Crowdfunding 2.0: Why It Just Might Change the World

by Adam Goyer and Mara Schmid

Over the past year, significant changes in United States law have affected how startups and entrepreneurs are able to raise money for their projects. Adam’s work with companies on the financial and strategy side, and Mara’s work in branding and marketing, have given us an inside look at the future of fundraising. These recent changes are only now beginning to ripple out into the mainstream, but we believe they represent a deep sea change — one that carries with it great promise.

Background

In 2012, President Obama signed the Jumpstart Our Business Startups, or JOBS, Act. The JOBS Act was intended to encourage entrepreneurship and the growth of small businesses by easing and altering some of the regulations around raising money and issuing securities. One of those changes was called Regulation CF, for “crowdfunding,” and it concerned rules and forms for equity crowdfunding in the United States.

Merriam-Webster defines crowdfunding as “the practice of soliciting financial contributions from a large number of people, especially from the online community.” Most people are familiar with crowdfunding via websites like Kickstarter or Indiegogo, where inventors, artists, and businesspeople offer perks like T-shirts or a finished product — say, a new smartwatch or electric bicycle — to people who back their venture. Other sites, like GoFundMe, offer “personal crowdfunding” where people raise money for medical expenses, college funds, and more.

The third kind of crowdfunding, securities crowdfunding or equity crowdfunding, is the least known. Because it is a type of investing, it sounds complicated and confusing to many, but all it means is that in exchange for giving a business or startup some of your money, you get a share of the company — instead of a T-shirt or a product.

If that sounds like normal investing — say, buying shares of Apple or Target, it is indeed very similar. The difference is that with startups, which often bring to the table relatively untested concepts or products, the risk is a lot higher. Traditionally, the United States has heavily regulated such early investing, limiting companies so that they could only solicit funds from the richest Americans (those who had enough wealth to be qualified as “accredited investors”).

The Promise of Reg CF

With Regulation CF and other changes under the JOBS Act, investing in startups is no longer limited to the wealthiest Americans. Anyone is now allowed to invest the greater of either $2,000 or 5% of his or her annual income (or net worth, whichever of those two is less). This change democratizes early-stage investing for both entrepreneurs and would-be investors.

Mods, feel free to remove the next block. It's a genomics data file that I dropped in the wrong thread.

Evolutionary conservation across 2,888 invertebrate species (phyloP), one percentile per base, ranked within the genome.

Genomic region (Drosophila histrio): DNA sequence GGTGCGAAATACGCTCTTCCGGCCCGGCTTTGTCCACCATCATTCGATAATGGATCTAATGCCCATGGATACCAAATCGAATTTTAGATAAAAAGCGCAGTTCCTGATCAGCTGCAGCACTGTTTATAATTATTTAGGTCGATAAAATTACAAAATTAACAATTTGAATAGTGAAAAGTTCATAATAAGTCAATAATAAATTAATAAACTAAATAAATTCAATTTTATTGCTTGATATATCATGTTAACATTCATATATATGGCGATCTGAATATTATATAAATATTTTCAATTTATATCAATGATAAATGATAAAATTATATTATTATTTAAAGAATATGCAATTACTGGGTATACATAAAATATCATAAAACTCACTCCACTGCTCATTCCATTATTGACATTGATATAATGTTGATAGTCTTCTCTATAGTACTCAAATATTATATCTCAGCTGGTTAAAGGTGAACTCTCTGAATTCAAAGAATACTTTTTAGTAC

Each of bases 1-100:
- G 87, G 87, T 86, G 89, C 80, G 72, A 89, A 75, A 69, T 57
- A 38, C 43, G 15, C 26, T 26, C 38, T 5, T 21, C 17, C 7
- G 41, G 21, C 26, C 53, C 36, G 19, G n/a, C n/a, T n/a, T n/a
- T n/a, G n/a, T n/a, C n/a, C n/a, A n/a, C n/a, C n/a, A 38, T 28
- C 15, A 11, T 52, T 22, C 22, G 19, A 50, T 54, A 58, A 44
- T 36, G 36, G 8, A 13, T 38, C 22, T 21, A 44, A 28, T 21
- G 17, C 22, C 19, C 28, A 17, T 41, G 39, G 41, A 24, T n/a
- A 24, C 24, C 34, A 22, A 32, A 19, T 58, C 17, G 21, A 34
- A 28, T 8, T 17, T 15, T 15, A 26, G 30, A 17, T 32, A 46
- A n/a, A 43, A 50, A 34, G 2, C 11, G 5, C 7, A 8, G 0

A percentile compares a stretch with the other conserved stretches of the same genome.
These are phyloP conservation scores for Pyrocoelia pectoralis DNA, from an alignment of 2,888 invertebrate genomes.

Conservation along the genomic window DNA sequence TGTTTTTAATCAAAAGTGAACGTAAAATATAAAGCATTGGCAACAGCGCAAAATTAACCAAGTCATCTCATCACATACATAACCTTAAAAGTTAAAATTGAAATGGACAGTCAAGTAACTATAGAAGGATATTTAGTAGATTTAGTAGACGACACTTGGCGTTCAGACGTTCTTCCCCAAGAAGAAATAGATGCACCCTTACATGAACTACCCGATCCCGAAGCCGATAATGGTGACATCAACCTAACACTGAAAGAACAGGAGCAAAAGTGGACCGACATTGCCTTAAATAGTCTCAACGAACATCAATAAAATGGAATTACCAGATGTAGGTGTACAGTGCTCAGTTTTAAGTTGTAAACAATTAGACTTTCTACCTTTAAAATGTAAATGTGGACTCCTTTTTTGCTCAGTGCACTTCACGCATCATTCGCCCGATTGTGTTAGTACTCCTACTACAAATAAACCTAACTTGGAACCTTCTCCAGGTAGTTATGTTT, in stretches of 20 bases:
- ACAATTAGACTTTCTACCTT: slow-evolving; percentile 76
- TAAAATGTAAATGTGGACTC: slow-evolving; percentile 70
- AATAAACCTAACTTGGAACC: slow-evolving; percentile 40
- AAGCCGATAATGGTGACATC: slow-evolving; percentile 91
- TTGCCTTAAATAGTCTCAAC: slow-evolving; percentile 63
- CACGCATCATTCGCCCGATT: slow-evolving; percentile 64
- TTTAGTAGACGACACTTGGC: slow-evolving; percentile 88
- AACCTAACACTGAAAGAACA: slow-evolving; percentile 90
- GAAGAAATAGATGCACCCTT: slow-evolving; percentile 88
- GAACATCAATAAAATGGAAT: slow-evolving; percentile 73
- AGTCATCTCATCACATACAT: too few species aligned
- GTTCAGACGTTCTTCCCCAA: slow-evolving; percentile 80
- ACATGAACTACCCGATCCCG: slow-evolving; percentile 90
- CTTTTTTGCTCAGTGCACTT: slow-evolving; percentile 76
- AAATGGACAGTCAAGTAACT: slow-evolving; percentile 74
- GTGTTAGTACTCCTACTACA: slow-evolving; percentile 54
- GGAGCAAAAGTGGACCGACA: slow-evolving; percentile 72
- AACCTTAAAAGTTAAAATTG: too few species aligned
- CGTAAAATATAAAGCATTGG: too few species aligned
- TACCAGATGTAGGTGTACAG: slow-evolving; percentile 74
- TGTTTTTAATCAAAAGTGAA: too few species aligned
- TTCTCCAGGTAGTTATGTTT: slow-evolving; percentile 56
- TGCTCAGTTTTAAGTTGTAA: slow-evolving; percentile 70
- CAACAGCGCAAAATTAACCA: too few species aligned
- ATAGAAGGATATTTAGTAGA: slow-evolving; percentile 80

Multiple studies have found that overwhelmingly, venture capital for startups goes to businesses founded and led by white men. When you consider that the wealthiest Americans, those funding these businesses, are also often white men, the systemic implications begin to become more clear. Besides the racial and socioeconomic considerations, it is impossible to measure how the weighting of this bias might limit innovation and diversity in business itself.

By opening investment to “the crowd” (i.e. everyone), any business or idea with enough supporters — of any demographic whatsoever — will be able to raise funding and have a shot at success.

Current Problems

Regulation CF went into effect on May 16, 2016, so it is still very new. But already we see that while it is an exciting change and a step in the right direction, it’s not a panacea. There are some problems with it as it is currently designed.

First and foremost, business are limited to raising no more than one million dollars yearly under Reg CF. For many businesses, this is simply not enough cash for what they need to accomplish. A million dollars is a lot of money, but it doesn’t go as far as it used to. For businesses with heavy research and development costs or products that are expensive to manufacture, Regulation CF may not even come close to raising as much as they will require.